Monday, 15 April 2013

Remembering Sir Colin

The Guardian obituary I wrote on Sir Colin Davis is up and running online, so there's not much to add other than to note a few personal favourites among his performances, with a couple of photos from his last Proms season sent to me by the ever-marvellous Chris Christodoulou. Don't you just love the happy-respectful look above on the face of the young cellist from the Gustav Mahler Youth Orchestra? It's the perfect emblem of Sir Colin's unstinting work with budding players. And here's one from the very grown-up Beethoven Missa Solemnis he conducted that same summer of 2011.

We're assembling a line-up of tributes citing chapter and verse on The Arts Desk (16/4: it's now appeared with a roster of great names to draw attention away from the obsequies of a less universally loved and admired public figure), so I'll leave it at two first choices. Probably the tops for me among his live performances was a Bavarian Radio Symphony Orchestra Proms performance of Beethoven's 'Eroica': standing in the arena, I could feel a bizarre sense of physical elevation, as if my feet were about to leave the ground . Next best thing on CD is the relatively early Beethoven 7 he recorded; I think it was my first experience of that dance-apotheosis.

The recording I finally took off the shelves to play today was the Dresden studio recording of Humperdinck's Hänsel und Gretel. What a dream cast: Edita Gruberova, Ann Murray, Gwyneth Jones (as the mother), Christa Ludwig (as the witch), Franz Grundheber, Barbara Bonney, Christiane Oelze. The whole thing just glows with that mellow Staatskapelle sound; to begin with those horns is quite a treat.

Sadly there don't seem to be any clips from the 1992 recording on YouTube. So I'll take the risk of sticking up the much more recent Royal Opera performance. It wasn't a production I especially cared for, and my idol Anja Silja is finally beyond the pale as the Witch, but you can just focus on Sir Colin conducting the Overture, which was my choice this morning. As for further listening, as Kenny Morrison in Dvora Lewis's office just said to me, 'there's a lot to celebrate'.


Susan Scheid said...

I don't think I ever heard a performance conducted by Davis live, and clearly more's the pity. You bring him very much to life in all its fullness in the obituary. I didn't have any idea his career and life were so turbulent, at least in the earlier years. Interesting the books that helped him through: Hermann Broch's Death of Virgil and Nikos Kazantzakis's The Odyssey: A Modern Sequel. Though I don't know them, but just looked up and dipped into the Broch, and it looks fascinating. Do you know either book? Also, in looking into it, I see he is the conductor for MacMillan's The World's Ransoming I've been listening to (and for which I have you to thank for introducing me, through your Arts Desk post on Adams's The Other Mary). How sad to lose him, and all the more grateful that so many recordings are available.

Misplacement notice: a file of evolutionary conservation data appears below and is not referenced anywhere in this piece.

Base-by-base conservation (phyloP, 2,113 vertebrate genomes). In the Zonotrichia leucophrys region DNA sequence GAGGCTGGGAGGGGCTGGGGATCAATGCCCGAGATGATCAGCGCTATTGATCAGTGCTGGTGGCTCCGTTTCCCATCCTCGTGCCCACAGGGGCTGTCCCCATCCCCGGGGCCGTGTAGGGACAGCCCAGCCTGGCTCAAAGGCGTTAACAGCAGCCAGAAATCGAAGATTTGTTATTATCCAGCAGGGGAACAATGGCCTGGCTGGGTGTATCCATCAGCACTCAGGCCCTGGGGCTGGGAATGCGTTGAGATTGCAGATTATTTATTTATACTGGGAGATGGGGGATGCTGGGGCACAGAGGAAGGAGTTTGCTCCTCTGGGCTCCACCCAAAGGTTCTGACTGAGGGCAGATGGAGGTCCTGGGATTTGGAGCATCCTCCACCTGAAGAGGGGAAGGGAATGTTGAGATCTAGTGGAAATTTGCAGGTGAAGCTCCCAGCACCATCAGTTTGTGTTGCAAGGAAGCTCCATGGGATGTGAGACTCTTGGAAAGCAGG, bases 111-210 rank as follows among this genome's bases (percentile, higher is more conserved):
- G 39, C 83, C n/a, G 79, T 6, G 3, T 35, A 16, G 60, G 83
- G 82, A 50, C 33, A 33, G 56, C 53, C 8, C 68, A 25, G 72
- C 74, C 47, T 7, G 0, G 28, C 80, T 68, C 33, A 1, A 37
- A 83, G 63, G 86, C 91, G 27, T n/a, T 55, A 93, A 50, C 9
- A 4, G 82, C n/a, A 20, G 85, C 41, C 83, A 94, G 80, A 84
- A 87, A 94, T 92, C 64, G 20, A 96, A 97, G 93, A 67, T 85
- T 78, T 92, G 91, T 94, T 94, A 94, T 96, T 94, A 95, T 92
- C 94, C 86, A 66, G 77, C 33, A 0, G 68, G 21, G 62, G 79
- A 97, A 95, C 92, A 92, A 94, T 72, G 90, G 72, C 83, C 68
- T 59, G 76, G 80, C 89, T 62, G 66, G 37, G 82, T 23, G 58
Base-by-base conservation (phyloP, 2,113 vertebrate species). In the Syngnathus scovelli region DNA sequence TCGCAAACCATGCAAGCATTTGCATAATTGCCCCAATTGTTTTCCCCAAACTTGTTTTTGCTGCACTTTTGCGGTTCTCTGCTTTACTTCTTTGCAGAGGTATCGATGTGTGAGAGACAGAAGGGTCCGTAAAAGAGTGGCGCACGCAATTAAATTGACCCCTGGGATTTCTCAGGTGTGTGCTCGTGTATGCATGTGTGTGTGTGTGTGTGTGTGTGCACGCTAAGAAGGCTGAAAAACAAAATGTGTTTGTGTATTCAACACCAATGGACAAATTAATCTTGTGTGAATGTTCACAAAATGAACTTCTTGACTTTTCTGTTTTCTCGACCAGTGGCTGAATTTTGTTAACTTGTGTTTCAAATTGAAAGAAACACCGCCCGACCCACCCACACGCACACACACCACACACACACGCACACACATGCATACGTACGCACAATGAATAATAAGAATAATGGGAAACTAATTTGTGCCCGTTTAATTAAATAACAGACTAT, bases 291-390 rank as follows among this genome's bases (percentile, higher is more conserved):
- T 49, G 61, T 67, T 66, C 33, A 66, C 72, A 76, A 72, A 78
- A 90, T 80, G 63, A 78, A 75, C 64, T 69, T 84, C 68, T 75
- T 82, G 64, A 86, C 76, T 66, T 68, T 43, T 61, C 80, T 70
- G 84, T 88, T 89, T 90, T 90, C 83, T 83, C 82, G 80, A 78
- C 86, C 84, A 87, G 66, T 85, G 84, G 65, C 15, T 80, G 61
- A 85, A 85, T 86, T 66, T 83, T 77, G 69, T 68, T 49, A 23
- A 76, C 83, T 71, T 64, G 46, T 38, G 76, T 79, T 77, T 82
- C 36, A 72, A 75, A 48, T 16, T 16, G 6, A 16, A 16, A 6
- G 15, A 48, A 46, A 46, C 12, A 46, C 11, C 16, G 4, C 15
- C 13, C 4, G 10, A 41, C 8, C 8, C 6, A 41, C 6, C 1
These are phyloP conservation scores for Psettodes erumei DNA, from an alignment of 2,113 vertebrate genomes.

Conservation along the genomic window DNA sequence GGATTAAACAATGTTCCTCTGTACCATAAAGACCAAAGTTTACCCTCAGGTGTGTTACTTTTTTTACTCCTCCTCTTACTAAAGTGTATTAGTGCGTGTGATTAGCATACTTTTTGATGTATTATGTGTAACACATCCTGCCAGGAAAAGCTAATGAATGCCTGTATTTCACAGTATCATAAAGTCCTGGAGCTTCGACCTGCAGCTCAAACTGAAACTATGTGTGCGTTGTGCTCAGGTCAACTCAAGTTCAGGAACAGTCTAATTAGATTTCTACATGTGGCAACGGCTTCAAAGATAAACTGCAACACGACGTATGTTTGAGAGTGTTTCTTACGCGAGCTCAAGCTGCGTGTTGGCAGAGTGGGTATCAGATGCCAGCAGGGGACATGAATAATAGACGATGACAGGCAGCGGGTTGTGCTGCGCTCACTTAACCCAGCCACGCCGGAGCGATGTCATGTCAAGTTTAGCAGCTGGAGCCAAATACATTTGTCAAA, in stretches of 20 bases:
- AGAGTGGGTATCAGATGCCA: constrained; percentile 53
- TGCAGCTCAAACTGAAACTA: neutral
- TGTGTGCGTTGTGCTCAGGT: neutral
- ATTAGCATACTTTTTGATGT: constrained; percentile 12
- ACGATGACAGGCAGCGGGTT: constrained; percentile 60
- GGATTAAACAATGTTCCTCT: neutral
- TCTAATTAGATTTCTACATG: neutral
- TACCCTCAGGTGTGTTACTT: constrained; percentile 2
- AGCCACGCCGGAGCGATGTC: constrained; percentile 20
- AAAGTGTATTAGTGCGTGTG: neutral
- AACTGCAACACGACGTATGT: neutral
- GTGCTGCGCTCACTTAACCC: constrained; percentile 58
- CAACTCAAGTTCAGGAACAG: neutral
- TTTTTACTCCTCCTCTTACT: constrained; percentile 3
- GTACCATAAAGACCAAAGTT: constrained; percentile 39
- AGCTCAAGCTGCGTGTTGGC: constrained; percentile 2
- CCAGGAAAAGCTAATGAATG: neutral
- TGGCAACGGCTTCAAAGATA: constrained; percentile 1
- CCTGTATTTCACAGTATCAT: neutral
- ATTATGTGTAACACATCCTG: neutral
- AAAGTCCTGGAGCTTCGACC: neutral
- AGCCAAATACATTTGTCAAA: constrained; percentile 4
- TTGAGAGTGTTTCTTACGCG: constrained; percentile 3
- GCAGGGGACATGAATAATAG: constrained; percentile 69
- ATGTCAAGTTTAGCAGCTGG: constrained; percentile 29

David said...

No, Sue, I don't know either book but this context makes me think, like you, I ought to read them (I've only read Kazantzakis's The Greek Passion or Christ Recrucified, which is very powerful. He's the Zorba man, of course).

As I wrote - tho' the Guardian originally ignored it, taking his rep only up to Tippett in the first subheading - he was a great MacMillan champion. I have the recording of the St John Passion sitting on the shelves; it didn't work for me in performance, but I ought to give it another try.

Bruce MacRae said...

I hate to sound a sour note, but I've still not gotten over Sir Colin's harsh words about period instrument performance and its conductors, saying amongst other things "the way they play Baroque music is unspeakable...entirely theoretical" and having a swipe or two at some wonderful conductors including Roger Norrington. I know one grumpy comment can't overturn a lifetime of truly great music-making, and I couldn't live without (in all seriousness!) Sir Colin's Sibelius and Berlioz. But his words still stick in my craw, and temper my own personal hearing of his work now.

David said...

I can only agree with you on that one, Bruce. There was all the difference in the world between Sir Colin's last Mozart performances, very gluey and heavy to my ears, and Sir Charles Mackerras's, sprightly and always seeming to hit on the right tempi. And of course HE had taken on so many of the more valuable lessons of the authentic movement, and carried them into his work with modern-instrument orchestras.

Over on the Arts Desk tribute, the question of his slow tempi in baroque and classical works does crop up a couple of times from his fellow performers.

My own sour note: I don't know what he said about the dreadful Norrington, but I have a feeling I might have agreed. Sorry! I know Sir Roger moved it all forwards, but his massacres of Elgar and Mahler are far less forgivable than a few harsh words from Sir Col.